Titan Environmental Transmission Electron Microscope (ETEM) Laboratory

Titan photoThe FEI Titan 80-300 Environmental Transmission Electron Microscope has the following capabilities:

The Titan's specifications are as follows (at 300 kV):

Standard Mode
ETEM mode (< 0.5 mbar nitrogen)
uncorrected
Cs image corrected
uncorrected
Cs image corrected
TEM information limit (nm)
< 0.1
< 0.1
< 0.12
< 0.12
TEM point resolution (nm)
0.20
< 0.1
< 0.12
Probe current @ 1nm (nA)
> 0.6
> 0.6
> 0.6
> 0.6

System energy resolution (eV)
– with monochromator on

0.7
< 0.20
0.8
< 0.25
STEM resolution (nm)
< 0.27
< 0.27

 

Principles of operation:

The transmission electron microscope uses a high-energy electron beam transmitted through a very thin specimen to image and analyze the microstructure of materials with atomic scale resolution. The TEM can be employed in two different technical variants.  In conventional TEM, the sample is illuminated by a near-parallel beam of electrons and the image is formed by a series of electromagnetic lenses.  In scanning TEM (STEM), a fine probe (of about 1nm) is formed by optically focusing the incident electrons and is then scanned across the sample.  The transmitted electrons are registered by detectors, and the resulting signal is displayed and captured by a CCD camera or spectrometer.  In addition, interactions between electrons and the specimen can result in some of the incident electrons losing energies, or in the generation of X-rays, both with energies that are characteristic of the chemical composition of the specimen.   Thus, by fitting the (S)TEM with an electron energy-loss (EEL) spectrometer or an energy-dispersive X-ray spectrometer, chemical information about the sample on the nanometer scale can be obtained.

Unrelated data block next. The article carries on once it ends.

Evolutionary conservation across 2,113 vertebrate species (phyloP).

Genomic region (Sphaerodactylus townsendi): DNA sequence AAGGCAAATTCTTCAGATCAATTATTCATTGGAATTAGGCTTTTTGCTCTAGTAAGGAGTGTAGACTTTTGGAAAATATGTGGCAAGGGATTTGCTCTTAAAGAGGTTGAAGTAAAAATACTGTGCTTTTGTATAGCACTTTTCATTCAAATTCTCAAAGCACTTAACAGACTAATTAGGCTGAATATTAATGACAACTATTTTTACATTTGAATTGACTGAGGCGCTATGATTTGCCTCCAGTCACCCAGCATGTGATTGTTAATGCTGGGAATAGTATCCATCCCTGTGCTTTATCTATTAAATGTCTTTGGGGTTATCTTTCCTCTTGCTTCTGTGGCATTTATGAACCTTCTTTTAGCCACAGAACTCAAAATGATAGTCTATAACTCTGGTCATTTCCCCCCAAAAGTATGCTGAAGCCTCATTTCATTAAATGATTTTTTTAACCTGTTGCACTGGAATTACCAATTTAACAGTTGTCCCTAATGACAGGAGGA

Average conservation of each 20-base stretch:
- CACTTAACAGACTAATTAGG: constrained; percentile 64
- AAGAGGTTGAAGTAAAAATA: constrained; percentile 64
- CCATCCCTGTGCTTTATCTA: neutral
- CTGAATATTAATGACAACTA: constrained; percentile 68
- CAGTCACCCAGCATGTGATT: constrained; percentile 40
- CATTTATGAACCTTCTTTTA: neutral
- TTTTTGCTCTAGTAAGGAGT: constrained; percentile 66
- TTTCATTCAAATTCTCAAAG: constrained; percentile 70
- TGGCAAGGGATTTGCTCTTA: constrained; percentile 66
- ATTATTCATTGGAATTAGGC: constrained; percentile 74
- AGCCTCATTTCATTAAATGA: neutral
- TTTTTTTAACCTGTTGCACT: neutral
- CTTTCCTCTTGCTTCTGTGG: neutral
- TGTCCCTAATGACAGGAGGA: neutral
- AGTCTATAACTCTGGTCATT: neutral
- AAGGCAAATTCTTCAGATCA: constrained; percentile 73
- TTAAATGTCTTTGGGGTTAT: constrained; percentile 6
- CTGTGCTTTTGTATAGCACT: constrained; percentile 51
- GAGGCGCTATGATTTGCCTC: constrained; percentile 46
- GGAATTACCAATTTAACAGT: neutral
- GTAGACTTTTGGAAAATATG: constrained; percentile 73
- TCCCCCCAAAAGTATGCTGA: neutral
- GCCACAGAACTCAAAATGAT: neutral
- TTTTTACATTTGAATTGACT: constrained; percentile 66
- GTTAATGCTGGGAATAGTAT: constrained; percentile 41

The information limit in a TEM is limited by aberrations in the electromagnetic lenses.  Now, systems that are largely free of aberrations can be constructed with aberration compensation (“correctors”) brought about by adding optical elements to a lens that exhibit the same aberrations as the lens but of the opposite sign.

Restrictions on Samples:

Sample preparation for TEM generally requires more time and experience than for most other characterization techniques. A TEM specimen must be approximately 1000 Å or less in thickness in the area of interest. The entire specimen must fit into a 3mm diameter cup and be less than about 100 microns in thickness. A thin, disc shaped sample with a hole in the middle, the edges of the hole being thin enough for TEM viewing, is typical. The initial disk is usually formed by cutting and grinding from bulk or thin film/substrate material, and the final thinning done by ion milling. Other specimen preparation possibilities include direct deposition onto a TEM-thin substrate (Si3N4, carbon); direct dispersion of powders on such a substrate; grinding and polishing using special devices (t-tool, tripod); chemical etching and electropolishing; lithographic patterning of walls and pillars for cross-section viewing; and focused ion beam (FIB) sectioning for site specific samples.

Artifacts are common in TEM samples, due both to the thinning process and to changing the form of the original material. For example surface oxide films may be introduced during ion milling and the strain state of a thin film may change if the substrate is removed. Most artifacts can either be minimized by appropriate preparation techniques or be systematically identified and separated from real information.

Titan Training Modules:

Pre-requisites for Titan training:

  1. Titan Basics, alignments + Cs image corrector tuning
  2. STEM:
  3. EELS (STEM and/or TEM mode)
  4. Monochromator
  5. Energy-filtered TEM/ Elemental Mapping
  6. Tomography (TEM mode)
  7. Tomography (STEM mode)
  8. Lorentz imaging
  9. Electron holography
  10. High-resolution imaging and through-focal series acquisition and reconstruction
  11. EDS analysis
  12. Environmental TEM (Available Q3 2011)
Ann Marshall Ai Leen Koh
TEM Lab Director Research Scientist
afm@stanford.edu alkoh@stanford.edu
(650) 723-3572 (office) (650) 723-1686 (office)
(650) 725-4684 (lab)
McCullough Room 229 McCullough Room 315